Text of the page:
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To Hell With Suicide Bombers, Not Heaven

PESHAWAR, Apr 5 2012 (IPS) - Suicide bombers act in the name of Islam – but clerics deny them even last rites over such killing of others and themselves that they see as un-Islamic.

Mourners attend the funeral procession of a suicide bomber in Pakistan. But such killers are denied last rites. Credit: Ashfaq Yusufzai/IPS.

Mourners attend the funeral procession of a suicide bomber in Pakistan. But such killers are denied last rites. Credit: Ashfaq Yusufzai/IPS.

Religious scholars in Pakistan say suicide bombers are likely to suffer eternal damnation rather than go to paradise because their acts, blowing themselves up and others, invite the wrath of Allah (God).

“Most suicide attackers act on the misconception that their acts receive the pleasure of Allah, but the fact is they are killing and injuring innocent Muslims,” said Maulana Muhammad Rehman, a prayer leader in a mosque in the Khyber Agency of the Federally Administered Tribal Areas (FATA).

The seven agencies of the FATA, which border Afghanistan, are the breeding ground for young suicide bombers who are trained and indoctrinated by the Taliban before being sent out to blow up civilian or military targets in either country.

“According to Prophet Muhammad – peace be upon him – killing one person amounts to killing the whole of humanity because there is no way to forgive killers,” Maulana Rehman, 50, told IPS.

“Pakistani Taliban regularly kidnap or lure poor teenagers into madrassas or seminaries where they are brainwashed into becoming suicide bombers, often by using videos showing Muslims under oppression in Kashmir, Iraq and Afghanistan,” Rehman said.


“Their trainers tell them that jihad (holy war) is imperative and that they would go to paradise after killing many infidels and non-believers in Islam, but this is totally wrong.”

Rehman said he was particularly saddened by the trend in which suicide bombers have been attacking mosques and funeral ceremonies to maximise casualties.

Anwarullah, a prayer leader in Mardan, in the border province of Khyber Pakhtunkhwa (KP), warns that “all those blowing themselves up and killing innocent Muslims wouldn’t find a place in paradise as promised by their trainers.

“There’s no second opinion that suicide attacks aren’t allowed in Islam. It is crystal clear that those disobeying divine commandments and opting to become suicide bombers would land in hell which hosts infidels,” he said.

Qari Jauhar Ali, a cleric in Charsadda, one of the 25 districts of the KP province, said suicide bombers are unfortunate because they cannot be given proper burial rites. “They are neither given a ritual bath nor are proper rites performed as they are lowered into their graves,” Ali told IPS.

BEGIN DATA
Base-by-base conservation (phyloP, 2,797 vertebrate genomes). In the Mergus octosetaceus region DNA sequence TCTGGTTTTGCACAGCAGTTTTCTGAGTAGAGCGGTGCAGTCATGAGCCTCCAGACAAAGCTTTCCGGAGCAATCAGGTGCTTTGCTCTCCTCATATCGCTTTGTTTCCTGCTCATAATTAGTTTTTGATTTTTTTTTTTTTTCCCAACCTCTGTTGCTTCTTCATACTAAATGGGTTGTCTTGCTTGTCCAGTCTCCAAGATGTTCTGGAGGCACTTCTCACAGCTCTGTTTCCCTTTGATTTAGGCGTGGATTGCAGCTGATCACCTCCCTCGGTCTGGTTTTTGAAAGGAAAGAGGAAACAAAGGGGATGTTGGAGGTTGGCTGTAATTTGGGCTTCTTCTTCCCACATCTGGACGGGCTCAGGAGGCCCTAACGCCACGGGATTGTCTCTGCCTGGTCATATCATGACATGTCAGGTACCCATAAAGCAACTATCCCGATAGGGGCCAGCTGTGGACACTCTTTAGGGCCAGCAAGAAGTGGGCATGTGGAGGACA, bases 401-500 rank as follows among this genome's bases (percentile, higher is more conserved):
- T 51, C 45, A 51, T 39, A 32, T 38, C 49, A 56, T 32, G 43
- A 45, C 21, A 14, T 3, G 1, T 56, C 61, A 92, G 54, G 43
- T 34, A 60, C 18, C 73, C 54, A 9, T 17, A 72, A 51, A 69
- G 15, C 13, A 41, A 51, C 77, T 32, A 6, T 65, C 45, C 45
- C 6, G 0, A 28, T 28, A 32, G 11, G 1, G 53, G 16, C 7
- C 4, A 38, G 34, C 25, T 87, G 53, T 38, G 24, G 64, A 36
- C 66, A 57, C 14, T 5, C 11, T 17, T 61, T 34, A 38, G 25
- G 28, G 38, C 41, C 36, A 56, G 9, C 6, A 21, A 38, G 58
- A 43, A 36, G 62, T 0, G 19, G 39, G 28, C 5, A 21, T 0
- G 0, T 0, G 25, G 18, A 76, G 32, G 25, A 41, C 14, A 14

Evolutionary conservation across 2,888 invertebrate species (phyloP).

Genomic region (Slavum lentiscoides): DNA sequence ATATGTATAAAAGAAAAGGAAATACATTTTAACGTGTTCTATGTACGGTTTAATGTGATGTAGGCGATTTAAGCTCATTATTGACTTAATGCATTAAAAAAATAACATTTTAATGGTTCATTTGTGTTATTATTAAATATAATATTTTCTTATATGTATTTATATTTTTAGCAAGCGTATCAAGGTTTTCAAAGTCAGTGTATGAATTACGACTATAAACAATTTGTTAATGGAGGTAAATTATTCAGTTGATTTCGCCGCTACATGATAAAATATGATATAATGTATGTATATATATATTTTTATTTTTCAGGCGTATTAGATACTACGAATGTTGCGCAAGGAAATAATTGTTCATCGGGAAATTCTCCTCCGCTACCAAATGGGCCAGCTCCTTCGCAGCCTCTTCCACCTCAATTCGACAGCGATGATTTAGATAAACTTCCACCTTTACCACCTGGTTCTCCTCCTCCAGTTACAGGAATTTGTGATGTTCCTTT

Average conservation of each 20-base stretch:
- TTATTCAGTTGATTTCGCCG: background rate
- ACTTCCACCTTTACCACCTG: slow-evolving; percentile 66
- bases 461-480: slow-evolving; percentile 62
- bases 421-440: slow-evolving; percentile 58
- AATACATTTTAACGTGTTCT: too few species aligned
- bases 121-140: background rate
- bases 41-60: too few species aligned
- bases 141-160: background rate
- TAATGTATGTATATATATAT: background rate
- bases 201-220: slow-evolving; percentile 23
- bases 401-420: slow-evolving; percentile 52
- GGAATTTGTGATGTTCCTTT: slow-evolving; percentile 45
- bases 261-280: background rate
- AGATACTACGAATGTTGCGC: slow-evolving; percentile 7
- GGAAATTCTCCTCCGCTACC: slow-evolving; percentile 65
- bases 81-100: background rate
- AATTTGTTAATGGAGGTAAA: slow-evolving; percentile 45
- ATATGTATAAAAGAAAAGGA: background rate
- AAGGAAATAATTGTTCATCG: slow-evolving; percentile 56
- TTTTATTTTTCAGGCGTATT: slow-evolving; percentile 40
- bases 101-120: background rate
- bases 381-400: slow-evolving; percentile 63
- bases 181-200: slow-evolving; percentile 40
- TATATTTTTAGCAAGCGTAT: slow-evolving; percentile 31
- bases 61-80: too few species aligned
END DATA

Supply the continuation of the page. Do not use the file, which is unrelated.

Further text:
In the Bannu district of KP, religious scholar Maulana Muhammad Shoaib says he is particularly sorry for 17-year-old Ahmad Ali, who had blown himself up in an attack in January in Peshawar, because he did not receive a proper funeral, and nobody condoled.

Religious leaders who speak up against suicide bombing are themselves singled out for attacks by the Taliban in an attempt to silence inimical interpretations of the holy scriptures.

Top scholars killed in recent years on orders from the Taliban included Mufti Sarfaraz Naeemi, Muhammad Farooq Khan and Maulana Hasan Jan. All of them were openly critical of suicide bombings.

Dr. Muhammad Shafique at the forensic science department of the Khyber Medical College told IPS that while unidentified bodies at blast sites were routinely buried for DNA identification later, the facility was denied to suicide bombers.

“We never bury the remains of suicide bombers recovered at blast sties but use them for forensic purposes,” he said.

In Shafique’s experience most people disapprove of suicide bombers and stay away from their funerals. “Suicide bombers have turned thousands of innocent people into orphans.”

Abdul Jamil, father of Abdul Shakoor who blew himself to attack a NATO convoy in Kandahar in April 2010, says he considers himself an unlucky father for not being able to perform funeral rites for his son or hold mourning for him.

“People perform funeral ceremonies even for those dying in other countries and who cannot be brought back to their native villages for burials, but I was denied this,” Jamil said.

A resident of Surkh Dheri in Charsadda, Abdul Shakoor disappeared in January 2010. Three months later, a group of Taliban informed his father that his son had been martyred in Kandahar and that he had gone to paradise.

“I couldn’t believe that the Taliban could walk into a mosque early in the morning to give me the shattering news. To my displeasure, they kept congratulating me, but I am still cursing them for what happened to my son,” he told IPS.

“Offering condolences to relatives of the deceased is an important act of kindness, but I am very unlucky that I didn’t receive a single mourner over the death of my only son,” Jamil said. “Because people disapprove of suicide attacks, nobody offered me condolences.

“Dying in this way is painful for parents who are not hopeful of seeking Allah’s mercy for their sons since they are blowing themselves up in contravention of Islamic injunctions,” he said.

Muslims regard the attending of funerals and helping with the preparation of bodies for burial as an important communal obligation.

Maulana Abdul Ghafoor of Peshawar, capital of KP, says that washing the body prior to shrouding and burial, according to instructions given by the Prophet, is obligatory.

Nonexistence of graves is another concern for survivors. Gul Rehman, a daily wager whose son, Ahmad Ali, chose to die as a suicide bomber, is certain that the dead must be given a three-day mourning and be buried in a proper grave until the day of reckoning.

 
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